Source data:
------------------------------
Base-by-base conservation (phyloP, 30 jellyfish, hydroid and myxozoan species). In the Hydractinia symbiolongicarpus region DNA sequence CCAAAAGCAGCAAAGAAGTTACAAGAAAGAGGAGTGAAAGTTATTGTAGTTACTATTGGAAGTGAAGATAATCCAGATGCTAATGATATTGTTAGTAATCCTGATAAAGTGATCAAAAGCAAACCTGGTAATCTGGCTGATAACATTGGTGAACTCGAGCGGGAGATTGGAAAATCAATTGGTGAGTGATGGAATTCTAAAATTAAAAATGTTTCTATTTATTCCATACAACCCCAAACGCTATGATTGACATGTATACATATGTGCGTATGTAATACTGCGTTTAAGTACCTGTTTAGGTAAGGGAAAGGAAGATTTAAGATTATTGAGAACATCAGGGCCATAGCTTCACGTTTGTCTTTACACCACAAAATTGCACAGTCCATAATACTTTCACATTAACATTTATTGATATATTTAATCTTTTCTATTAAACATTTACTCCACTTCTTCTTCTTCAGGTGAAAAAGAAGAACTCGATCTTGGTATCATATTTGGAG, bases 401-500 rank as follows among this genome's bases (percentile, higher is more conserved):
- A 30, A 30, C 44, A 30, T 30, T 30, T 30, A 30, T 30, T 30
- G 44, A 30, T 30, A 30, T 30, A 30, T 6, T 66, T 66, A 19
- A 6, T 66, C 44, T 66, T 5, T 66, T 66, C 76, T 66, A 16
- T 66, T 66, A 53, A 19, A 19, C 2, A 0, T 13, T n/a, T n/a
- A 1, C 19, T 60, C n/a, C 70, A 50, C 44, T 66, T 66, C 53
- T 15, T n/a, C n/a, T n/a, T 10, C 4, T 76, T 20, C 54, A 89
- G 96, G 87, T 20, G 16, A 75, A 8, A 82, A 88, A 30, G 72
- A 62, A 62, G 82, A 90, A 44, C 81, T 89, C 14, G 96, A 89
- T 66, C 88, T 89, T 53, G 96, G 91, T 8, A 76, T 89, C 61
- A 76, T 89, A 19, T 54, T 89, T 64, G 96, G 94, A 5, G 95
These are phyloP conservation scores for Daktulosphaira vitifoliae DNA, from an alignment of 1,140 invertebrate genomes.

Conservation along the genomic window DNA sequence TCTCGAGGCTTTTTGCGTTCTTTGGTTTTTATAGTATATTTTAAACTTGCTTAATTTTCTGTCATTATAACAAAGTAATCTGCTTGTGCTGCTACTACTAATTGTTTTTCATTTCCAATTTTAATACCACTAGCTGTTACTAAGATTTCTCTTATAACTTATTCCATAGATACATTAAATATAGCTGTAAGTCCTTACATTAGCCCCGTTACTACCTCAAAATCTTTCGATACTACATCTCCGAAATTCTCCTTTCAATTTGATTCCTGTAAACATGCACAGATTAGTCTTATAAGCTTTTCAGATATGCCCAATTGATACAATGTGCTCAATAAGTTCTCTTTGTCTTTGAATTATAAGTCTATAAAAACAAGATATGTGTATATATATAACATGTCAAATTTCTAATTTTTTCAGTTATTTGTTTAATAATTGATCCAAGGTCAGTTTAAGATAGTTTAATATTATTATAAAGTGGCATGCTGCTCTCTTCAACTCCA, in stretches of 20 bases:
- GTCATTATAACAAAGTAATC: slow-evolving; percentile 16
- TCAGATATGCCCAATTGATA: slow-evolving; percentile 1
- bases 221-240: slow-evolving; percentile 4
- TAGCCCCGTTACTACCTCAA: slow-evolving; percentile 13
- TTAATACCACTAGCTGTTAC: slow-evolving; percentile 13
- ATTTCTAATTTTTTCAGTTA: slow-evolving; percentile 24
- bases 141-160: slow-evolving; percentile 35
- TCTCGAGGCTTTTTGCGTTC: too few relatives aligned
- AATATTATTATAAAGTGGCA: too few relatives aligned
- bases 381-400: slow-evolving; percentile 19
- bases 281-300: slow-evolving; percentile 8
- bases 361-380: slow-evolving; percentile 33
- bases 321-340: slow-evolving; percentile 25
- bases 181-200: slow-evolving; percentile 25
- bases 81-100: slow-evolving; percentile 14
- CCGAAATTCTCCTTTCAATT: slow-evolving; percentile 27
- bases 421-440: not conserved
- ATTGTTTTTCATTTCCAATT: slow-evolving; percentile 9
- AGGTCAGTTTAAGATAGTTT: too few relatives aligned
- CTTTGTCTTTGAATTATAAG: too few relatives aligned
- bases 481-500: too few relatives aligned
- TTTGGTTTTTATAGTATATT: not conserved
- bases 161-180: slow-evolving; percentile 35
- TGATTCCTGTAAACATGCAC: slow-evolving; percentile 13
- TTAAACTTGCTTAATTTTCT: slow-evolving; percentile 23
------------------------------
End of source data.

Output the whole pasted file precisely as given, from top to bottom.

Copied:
Base-by-base conservation (phyloP, 30 jellyfish, hydroid and myxozoan species). In the Hydractinia symbiolongicarpus region DNA sequence CCAAAAGCAGCAAAGAAGTTACAAGAAAGAGGAGTGAAAGTTATTGTAGTTACTATTGGAAGTGAAGATAATCCAGATGCTAATGATATTGTTAGTAATCCTGATAAAGTGATCAAAAGCAAACCTGGTAATCTGGCTGATAACATTGGTGAACTCGAGCGGGAGATTGGAAAATCAATTGGTGAGTGATGGAATTCTAAAATTAAAAATGTTTCTATTTATTCCATACAACCCCAAACGCTATGATTGACATGTATACATATGTGCGTATGTAATACTGCGTTTAAGTACCTGTTTAGGTAAGGGAAAGGAAGATTTAAGATTATTGAGAACATCAGGGCCATAGCTTCACGTTTGTCTTTACACCACAAAATTGCACAGTCCATAATACTTTCACATTAACATTTATTGATATATTTAATCTTTTCTATTAAACATTTACTCCACTTCTTCTTCTTCAGGTGAAAAAGAAGAACTCGATCTTGGTATCATATTTGGAG, bases 401-500 rank as follows among this genome's bases (percentile, higher is more conserved):
- A 30, A 30, C 44, A 30, T 30, T 30, T 30, A 30, T 30, T 30
- G 44, A 30, T 30, A 30, T 30, A 30, T 6, T 66, T 66, A 19
- A 6, T 66, C 44, T 66, T 5, T 66, T 66, C 76, T 66, A 16
- T 66, T 66, A 53, A 19, A 19, C 2, A 0, T 13, T n/a, T n/a
- A 1, C 19, T 60, C n/a, C 70, A 50, C 44, T 66, T 66, C 53
- T 15, T n/a, C n/a, T n/a, T 10, C 4, T 76, T 20, C 54, A 89
- G 96, G 87, T 20, G 16, A 75, A 8, A 82, A 88, A 30, G 72
- A 62, A 62, G 82, A 90, A 44, C 81, T 89, C 14, G 96, A 89
- T 66, C 88, T 89, T 53, G 96, G 91, T 8, A 76, T 89, C 61
- A 76, T 89, A 19, T 54, T 89, T 64, G 96, G 94, A 5, G 95
These are phyloP conservation scores for Daktulosphaira vitifoliae DNA, from an alignment of 1,140 invertebrate genomes.

Conservation along the genomic window DNA sequence TCTCGAGGCTTTTTGCGTTCTTTGGTTTTTATAGTATATTTTAAACTTGCTTAATTTTCTGTCATTATAACAAAGTAATCTGCTTGTGCTGCTACTACTAATTGTTTTTCATTTCCAATTTTAATACCACTAGCTGTTACTAAGATTTCTCTTATAACTTATTCCATAGATACATTAAATATAGCTGTAAGTCCTTACATTAGCCCCGTTACTACCTCAAAATCTTTCGATACTACATCTCCGAAATTCTCCTTTCAATTTGATTCCTGTAAACATGCACAGATTAGTCTTATAAGCTTTTCAGATATGCCCAATTGATACAATGTGCTCAATAAGTTCTCTTTGTCTTTGAATTATAAGTCTATAAAAACAAGATATGTGTATATATATAACATGTCAAATTTCTAATTTTTTCAGTTATTTGTTTAATAATTGATCCAAGGTCAGTTTAAGATAGTTTAATATTATTATAAAGTGGCATGCTGCTCTCTTCAACTCCA, in stretches of 20 bases:
- GTCATTATAACAAAGTAATC: slow-evolving; percentile 16
- TCAGATATGCCCAATTGATA: slow-evolving; percentile 1
- bases 221-240: slow-evolving; percentile 4
- TAGCCCCGTTACTACCTCAA: slow-evolving; percentile 13
- TTAATACCACTAGCTGTTAC: slow-evolving; percentile 13
- ATTTCTAATTTTTTCAGTTA: slow-evolving; percentile 24
- bases 141-160: slow-evolving; percentile 35
- TCTCGAGGCTTTTTGCGTTC: too few relatives aligned
- AATATTATTATAAAGTGGCA: too few relatives aligned
- bases 381-400: slow-evolving; percentile 19
- bases 281-300: slow-evolving; percentile 8
- bases 361-380: slow-evolving; percentile 33
- bases 321-340: slow-evolving; percentile 25
- bases 181-200: slow-evolving; percentile 25
- bases 81-100: slow-evolving; percentile 14
- CCGAAATTCTCCTTTCAATT: slow-evolving; percentile 27
- bases 421-440: not conserved
- ATTGTTTTTCATTTCCAATT: slow-evolving; percentile 9
- AGGTCAGTTTAAGATAGTTT: too few relatives aligned
- CTTTGTCTTTGAATTATAAG: too few relatives aligned
- bases 481-500: too few relatives aligned
- TTTGGTTTTTATAGTATATT: not conserved
- bases 161-180: slow-evolving; percentile 35
- TGATTCCTGTAAACATGCAC: slow-evolving; percentile 13
- TTAAACTTGCTTAATTTTCT: slow-evolving; percentile 23